8 Tips to Help You Manage Rare Plant Surveys in 2024

Now is the Time to Conduct Rare Plant Surveys

With the record-setting storms throughout California, now is the time to conduct rare plant surveys, as many species are likely to bloom this year. Plant growth and its relationship to climate is very nuanced, but in general the higher the rainfall, the more likely it is that rare plants will grow and bloom, making them detectable during surveys. Dudek Botanist Megan Enright said, “We often receive comments from the public, resource agencies, and non-governmental organizations about weather patterns and rare plant surveys, stating that rare plant surveys need to be re-done because the weather at the time wasn’t appropriate for obtaining adequate data.” If you are considering doing a rare plant survey on your project site in the next few years, consider doing it this year to maximize detectability. Ms. Enright gives the following tips to ensure you get the most from your surveys. 

Plan for an Effective Rare Plant Survey

Calico monkeyflower found during a rare plant survey. The flower has five white petals with maroon markings.
Calico monkeyflower (Diplacus pictus) blooms from March to May in woodlands and upland forests, and is considered rare, threatened, or endangered in California and elsewhere.

1. Determine whether a spring, summer, fall, or winter rare plant survey is needed. If a survey is needed in the next couple of years, it may be better to complete it this year to take advantage of the rainfall and reduce the potential for negative comments from the public during CEQA/NEPA public review or permitting. 

2. Plan ahead and contact a biologist to determine what rare plant resources may be present on or within a 5-mile buffer of your project site. A biologist can provide initial assessment of the potential rare plants that might affect the project and help devise a plan for conducting the appropriate studies to get you through the regulatory process.

3. Determine which surveys are required. Specific vegetation communities and other factors may necessitate different surveys, each with its own timing and protocol. Missing one of these survey windows can adversely affect agency coordination and project rollout or lead to additional surveys down the road. 

4. Check reference populations because rare plant species bloom at slightly different times each year depending on temperature, rainfall patterns, elevation, and other environmental factors. Reference population checks involve locating known populations of rare plant species during a time frame when they are known to be blooming or exhibiting other characteristics that enable species identification. Observing reference populations during these key time periods can provide assurance to the lead agencies and resource agencies that these species are accurately identifiable.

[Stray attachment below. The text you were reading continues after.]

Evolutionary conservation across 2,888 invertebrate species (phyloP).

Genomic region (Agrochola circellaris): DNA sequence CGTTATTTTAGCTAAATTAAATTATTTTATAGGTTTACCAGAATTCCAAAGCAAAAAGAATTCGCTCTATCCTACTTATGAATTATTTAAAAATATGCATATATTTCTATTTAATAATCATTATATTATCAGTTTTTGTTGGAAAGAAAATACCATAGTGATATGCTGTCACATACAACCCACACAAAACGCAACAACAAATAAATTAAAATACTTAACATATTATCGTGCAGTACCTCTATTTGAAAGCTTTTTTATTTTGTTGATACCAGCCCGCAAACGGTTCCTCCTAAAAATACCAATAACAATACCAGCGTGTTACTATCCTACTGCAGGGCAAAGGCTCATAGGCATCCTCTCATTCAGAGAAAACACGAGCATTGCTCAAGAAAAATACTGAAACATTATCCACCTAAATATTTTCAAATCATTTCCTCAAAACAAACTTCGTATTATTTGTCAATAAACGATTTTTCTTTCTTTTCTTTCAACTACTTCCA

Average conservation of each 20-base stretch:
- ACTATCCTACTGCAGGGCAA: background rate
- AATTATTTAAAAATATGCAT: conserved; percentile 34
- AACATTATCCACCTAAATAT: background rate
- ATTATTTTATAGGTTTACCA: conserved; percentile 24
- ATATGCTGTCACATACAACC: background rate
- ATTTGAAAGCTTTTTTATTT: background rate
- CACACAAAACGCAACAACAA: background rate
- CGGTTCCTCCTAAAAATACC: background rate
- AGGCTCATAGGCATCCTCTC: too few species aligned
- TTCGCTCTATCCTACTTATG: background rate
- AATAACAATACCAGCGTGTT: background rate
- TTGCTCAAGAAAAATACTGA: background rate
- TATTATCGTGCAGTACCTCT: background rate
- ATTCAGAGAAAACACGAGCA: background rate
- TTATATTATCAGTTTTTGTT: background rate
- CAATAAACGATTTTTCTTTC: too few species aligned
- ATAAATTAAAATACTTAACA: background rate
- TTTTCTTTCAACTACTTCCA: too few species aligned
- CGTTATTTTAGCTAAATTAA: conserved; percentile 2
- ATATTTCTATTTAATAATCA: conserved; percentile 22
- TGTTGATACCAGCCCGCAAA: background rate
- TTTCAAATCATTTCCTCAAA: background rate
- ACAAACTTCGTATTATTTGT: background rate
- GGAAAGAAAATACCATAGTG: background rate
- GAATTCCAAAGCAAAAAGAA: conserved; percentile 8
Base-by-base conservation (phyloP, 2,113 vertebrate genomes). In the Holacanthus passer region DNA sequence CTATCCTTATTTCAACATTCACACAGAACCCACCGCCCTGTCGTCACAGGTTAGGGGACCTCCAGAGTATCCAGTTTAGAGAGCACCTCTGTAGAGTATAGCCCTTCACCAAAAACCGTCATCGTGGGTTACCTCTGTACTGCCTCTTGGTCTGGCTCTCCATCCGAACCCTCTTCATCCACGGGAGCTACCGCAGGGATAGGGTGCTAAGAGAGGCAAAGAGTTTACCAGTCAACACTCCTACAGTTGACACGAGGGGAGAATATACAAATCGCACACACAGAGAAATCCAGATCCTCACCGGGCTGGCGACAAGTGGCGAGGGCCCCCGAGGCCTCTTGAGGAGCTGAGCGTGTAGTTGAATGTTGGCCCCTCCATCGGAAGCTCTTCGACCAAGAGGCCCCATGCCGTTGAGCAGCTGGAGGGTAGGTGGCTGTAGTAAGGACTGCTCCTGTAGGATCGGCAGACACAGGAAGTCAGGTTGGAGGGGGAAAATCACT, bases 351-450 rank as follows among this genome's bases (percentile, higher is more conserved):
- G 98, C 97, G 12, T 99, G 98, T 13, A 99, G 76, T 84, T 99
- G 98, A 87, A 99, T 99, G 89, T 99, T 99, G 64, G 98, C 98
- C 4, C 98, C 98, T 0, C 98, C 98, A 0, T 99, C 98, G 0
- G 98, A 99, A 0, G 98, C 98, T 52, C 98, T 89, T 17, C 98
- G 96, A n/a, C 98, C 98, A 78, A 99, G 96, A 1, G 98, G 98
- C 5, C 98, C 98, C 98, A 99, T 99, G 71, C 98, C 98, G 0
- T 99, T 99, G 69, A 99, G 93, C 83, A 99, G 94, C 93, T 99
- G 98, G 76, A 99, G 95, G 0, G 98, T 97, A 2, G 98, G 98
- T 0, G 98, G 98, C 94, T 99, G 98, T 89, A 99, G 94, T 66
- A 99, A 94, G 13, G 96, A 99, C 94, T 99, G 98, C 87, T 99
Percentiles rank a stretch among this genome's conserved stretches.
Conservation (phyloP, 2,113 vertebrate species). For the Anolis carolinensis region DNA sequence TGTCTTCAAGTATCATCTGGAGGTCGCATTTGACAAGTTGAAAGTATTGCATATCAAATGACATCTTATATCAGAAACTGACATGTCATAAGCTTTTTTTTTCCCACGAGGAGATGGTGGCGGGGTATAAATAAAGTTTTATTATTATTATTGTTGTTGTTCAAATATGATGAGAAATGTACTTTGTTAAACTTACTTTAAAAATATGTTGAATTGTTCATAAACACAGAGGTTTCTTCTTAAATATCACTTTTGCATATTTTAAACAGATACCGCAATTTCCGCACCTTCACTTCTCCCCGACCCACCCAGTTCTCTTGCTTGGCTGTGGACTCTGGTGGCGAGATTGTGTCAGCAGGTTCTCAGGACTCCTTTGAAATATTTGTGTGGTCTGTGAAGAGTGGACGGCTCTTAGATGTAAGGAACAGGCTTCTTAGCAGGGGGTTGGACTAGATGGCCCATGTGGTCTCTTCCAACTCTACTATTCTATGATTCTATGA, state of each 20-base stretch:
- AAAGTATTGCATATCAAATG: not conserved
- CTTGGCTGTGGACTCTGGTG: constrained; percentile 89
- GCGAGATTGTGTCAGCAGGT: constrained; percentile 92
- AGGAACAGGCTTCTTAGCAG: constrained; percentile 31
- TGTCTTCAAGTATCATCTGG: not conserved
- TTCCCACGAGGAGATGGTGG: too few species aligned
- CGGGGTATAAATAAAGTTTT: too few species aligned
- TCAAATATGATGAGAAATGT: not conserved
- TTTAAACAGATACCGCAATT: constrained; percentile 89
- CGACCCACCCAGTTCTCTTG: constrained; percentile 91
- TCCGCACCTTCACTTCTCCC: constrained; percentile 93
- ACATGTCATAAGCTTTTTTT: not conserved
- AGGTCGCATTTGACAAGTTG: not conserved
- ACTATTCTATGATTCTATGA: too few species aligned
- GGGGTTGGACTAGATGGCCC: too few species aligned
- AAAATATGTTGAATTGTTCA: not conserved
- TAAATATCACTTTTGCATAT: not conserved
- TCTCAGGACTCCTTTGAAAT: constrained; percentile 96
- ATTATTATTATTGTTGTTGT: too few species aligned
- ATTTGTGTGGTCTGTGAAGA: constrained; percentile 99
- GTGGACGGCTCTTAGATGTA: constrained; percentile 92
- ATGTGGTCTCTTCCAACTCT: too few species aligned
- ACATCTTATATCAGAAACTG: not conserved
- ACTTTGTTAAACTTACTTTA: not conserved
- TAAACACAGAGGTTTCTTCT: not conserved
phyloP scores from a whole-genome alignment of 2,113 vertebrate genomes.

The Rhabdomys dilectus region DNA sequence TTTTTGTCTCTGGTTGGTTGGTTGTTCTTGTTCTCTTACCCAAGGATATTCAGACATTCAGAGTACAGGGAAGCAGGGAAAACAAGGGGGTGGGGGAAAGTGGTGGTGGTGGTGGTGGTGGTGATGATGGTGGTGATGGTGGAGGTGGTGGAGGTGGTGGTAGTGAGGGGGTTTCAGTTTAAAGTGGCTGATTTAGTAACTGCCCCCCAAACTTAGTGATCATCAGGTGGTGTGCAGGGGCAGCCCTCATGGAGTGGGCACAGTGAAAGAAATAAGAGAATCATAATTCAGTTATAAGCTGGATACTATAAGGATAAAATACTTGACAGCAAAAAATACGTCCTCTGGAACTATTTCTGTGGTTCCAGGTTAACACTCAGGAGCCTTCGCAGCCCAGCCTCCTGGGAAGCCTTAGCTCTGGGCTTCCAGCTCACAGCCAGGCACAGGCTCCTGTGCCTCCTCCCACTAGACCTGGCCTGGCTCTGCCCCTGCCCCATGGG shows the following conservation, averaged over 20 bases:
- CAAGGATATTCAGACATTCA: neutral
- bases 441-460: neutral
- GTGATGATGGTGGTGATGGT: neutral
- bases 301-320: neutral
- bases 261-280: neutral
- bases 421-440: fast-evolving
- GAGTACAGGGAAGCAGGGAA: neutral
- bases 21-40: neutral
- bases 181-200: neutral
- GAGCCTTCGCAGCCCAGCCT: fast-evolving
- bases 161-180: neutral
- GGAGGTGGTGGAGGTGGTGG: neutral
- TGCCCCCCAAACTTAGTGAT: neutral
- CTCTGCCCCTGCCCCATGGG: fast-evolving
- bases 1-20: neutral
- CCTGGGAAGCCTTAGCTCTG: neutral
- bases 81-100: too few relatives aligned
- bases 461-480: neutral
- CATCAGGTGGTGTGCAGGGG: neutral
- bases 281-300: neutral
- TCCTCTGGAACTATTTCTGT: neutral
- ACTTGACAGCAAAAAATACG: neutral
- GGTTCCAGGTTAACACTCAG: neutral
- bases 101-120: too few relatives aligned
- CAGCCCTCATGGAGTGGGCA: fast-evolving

5. Check to see if your property is located within a habitat conservation plan area. Across San Diego, Orange, Riverside, Contra Costa, and Sacramento Counties, for example, there are numerous conservation planning efforts in place designed to streamline protection efforts for a number of sensitive plant species.   

Communicate Often throughout the Process

6. Communicate often with your biologist to keep rare plant surveys moving forward. Sharing property information, such as any previously attained reports, can provide some insight into previous survey results and habitat constraints, which can save time and money. 

Execute Your Rare Plant Survey

7. Ask for a floristic survey. The resource agencies and nongovernmental organizations prefer floristic surveys, which requires identification of individual species and assessment of the abundance of species. This type of survey requires the additional skill and experience of a botanist.  

8. Ensure rare plants are mapped using sub-meter accuracy GPS units and obtain population extent and abundance. Mapping the extent of the rare plant allows you to avoid them, if possible. Mapping the abundance allows you to assess the magnitude of the impact to determine significance for non-listed species and “take” for state- and federally listed species.  

A Dudek biologist explains the process of performing rare plant surveys in the vernal pools of Northern California.

Dudek botanists and biologists conduct floristic surveys, collecting data on all plant species located on your property so that they can be accurately and thoroughly mapped. We understand the relevant local policies, permitting policies, and habitat conservation planning efforts taking place in your region. Our biologists regularly attend workshops and seminars, as well as consult state and federal resource databases to stay current on the latest scientific information regarding species distribution, life history, and survey protocols. 

Contact us for more information on efficiently managing your rare plant survey this year!